“What is practice ammo?” “What is self defense ammo?” “What’s the difference between a Full metal Jacket and a Total metal jacket?” “What exactly is the safest and cheapest to use at a gun range?” “Why do some manufacturers make weaker than normal ammo?”
Practice ammunition is self-explanatory. It is basically a COST effective ammunition that a gun owner can take to the gun range to hone his/her skills. Contrary to popular belief, BULLETS ARE NOT MADE ENTIRELY OF LEAD. They usually consist of a lead core and a metal coat called a “jacket”. Self defense ammunition is a more specialized type of ammunition design specifically for antipersonnel use. There are countless types of self defense ammunition types-from Federal Guard Dog Ammo, to Hornady Critical Defense, to Federal HydraShok, to Hollow Points. We will give a thorough explanation of a few different types of Practice ammunition types and Self defense ammo types.
“FULL” Metal Jacket vs. “TOTAL” Metal Jacket
They may sound like the same thing. But they are actually different. Both CAN be used as practice ammo AND self defense ammo. Full Metal Jacket (FMJ’s) bullets consist of a lead core that is “jacketed” with another metal. This metal is usually copper. FMJ’s have an expose section of lead to the rear of the projectile with it touches the gunpowder. It is NOT completed encased in the metal jacket. Since the public has become aware of the health consequences of lead, ammunition manufacturers have pushed the idea of “Total” Metal Jacket bullets. These bullets consist of a lead core that is COMPLETELY jacketed in copper. They are also called TCJ’s (Total Copper Jacket). Please see figure below.
Full Metal Jackets on LEFT. Total Metal Jackets on RIGHT. Notice how the lead core is exposed on the FMJ’s? Do you see how TMJ’s significantly decrease the shooter’s contact with lead?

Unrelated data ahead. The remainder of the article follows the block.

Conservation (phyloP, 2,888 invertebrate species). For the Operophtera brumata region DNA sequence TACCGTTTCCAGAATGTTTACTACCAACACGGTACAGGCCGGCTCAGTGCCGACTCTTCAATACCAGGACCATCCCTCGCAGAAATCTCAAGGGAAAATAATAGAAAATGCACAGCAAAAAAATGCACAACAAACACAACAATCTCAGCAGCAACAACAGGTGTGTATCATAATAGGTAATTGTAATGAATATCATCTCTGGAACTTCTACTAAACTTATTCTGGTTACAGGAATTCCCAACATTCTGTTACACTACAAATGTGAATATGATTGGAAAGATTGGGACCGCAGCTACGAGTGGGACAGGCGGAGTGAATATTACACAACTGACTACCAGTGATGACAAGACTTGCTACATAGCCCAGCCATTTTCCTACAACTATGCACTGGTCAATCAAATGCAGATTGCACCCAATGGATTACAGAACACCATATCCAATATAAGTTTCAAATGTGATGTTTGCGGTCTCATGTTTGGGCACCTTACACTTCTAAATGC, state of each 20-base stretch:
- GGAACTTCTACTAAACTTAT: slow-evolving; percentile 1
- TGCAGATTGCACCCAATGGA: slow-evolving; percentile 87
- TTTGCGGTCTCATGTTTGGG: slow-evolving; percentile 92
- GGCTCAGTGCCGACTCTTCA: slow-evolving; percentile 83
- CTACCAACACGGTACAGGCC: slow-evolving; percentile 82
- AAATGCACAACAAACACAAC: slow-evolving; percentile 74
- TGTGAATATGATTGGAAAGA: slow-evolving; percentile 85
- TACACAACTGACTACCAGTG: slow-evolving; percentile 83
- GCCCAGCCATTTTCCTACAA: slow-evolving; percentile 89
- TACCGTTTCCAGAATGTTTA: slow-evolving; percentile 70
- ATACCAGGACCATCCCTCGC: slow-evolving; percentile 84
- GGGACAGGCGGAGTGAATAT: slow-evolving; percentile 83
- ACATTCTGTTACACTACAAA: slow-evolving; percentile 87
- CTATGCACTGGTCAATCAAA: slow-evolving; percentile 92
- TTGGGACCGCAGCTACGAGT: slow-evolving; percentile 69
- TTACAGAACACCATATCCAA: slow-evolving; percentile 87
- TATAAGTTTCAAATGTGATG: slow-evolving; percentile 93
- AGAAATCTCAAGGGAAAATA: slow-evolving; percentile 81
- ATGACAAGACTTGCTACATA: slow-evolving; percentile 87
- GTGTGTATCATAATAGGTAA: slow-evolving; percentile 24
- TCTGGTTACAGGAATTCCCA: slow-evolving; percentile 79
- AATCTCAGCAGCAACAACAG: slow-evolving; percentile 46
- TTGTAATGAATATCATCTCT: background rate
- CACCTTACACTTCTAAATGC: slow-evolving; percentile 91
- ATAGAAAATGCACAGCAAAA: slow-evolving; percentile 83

If you want to avoid putting a hole in your wallet AND avoid LEAD exposure, TMJ’s are the way to go. Do your own research and find out which bullets are TMJ’s. I am in Atlanta Metro. Atlanta Arms sells re-manufactured ammo. Their labeling says “TCJ” on it. That’s all I use at the range.
Steel Case vs. Brass Case
We all know what color brass is…right? If not, take a look at Figure A1 above, Brass is the same color as those slugs in that picture. Whether you are a beginner shooter, or advanced shooter, you need to know the difference between Brass casings and Steel casings. Brass casings are very convenient if you plan on reloading (re-manufacturing) ammunition. Most American manufacturers produce brass cased ammo. You will hear experts recommend Brass instead of steel. See figure below.
The gray colored cartridge is a Steel Cased round. The golden colored cartridge is Brass. (Can you guess the calibers?)
If you see steel cased ammo on the shelves here in America, it will LIKELY be from a foreign manufacturer. Monarch, and Wolf are some decent examples of steel cased ammo. So, which one is “better”? Which one is Safer? Watch the video below.
Hopefully the video answered your question(s). The reputation for steel cased ammo is dirty burning, and more likely to jam in American guns. I wouldn’t dare shoot Steel Cased Ammo out of my AR. The AR has too many moving parts and is heavily reliant on gas in order to cycle out empty casings and operate smoothly. I will be more apt to use steel cased ammo in foreign guns that are built for it, Like AK and SK variants.
Self Defense Ammo Weight vs Practice Ammo Weight
If you have ever been on the market for bullet you will notice that they come in different weights. For example, the .40 S&W is MOST commonly available in 165 gr, 180 gr and 200 gr. (Source http://www.Ballistics101.com). If you get regular practice ammunition from Walmart, or Academy, you will likely be getting the 180 gr. HOWEVER, if you decide to get Federal Guard Dog ammunition for Self Defense, you will be getting 135 gr. One key thing to note with self defense ammo is that they are somewhat exotic. Technological advances in metallurgy and gunpowder has made the self defense ammo market extremely competitive. If you observe all the different ammo types on ballistics101.com, you will see that there are quite a few different types of exotic self defense ammo. SO, whats the price difference? In comparison, self defense ammo is considerably MORE expensive than practice ammo. For example, if you were to get a box of 50 rounds of 180 gr FMJ .40 S&w, you may pay around $17.99. If you were to get a box of 25 of Winchester PDX Defender Hollow point Self Defense ammo, you will pay around $26.50. Generally speaking, you will pay nearly $1 a round for decent self defense ammo. Take a look at the next few videos in regards practice ammo vs self defense ammo.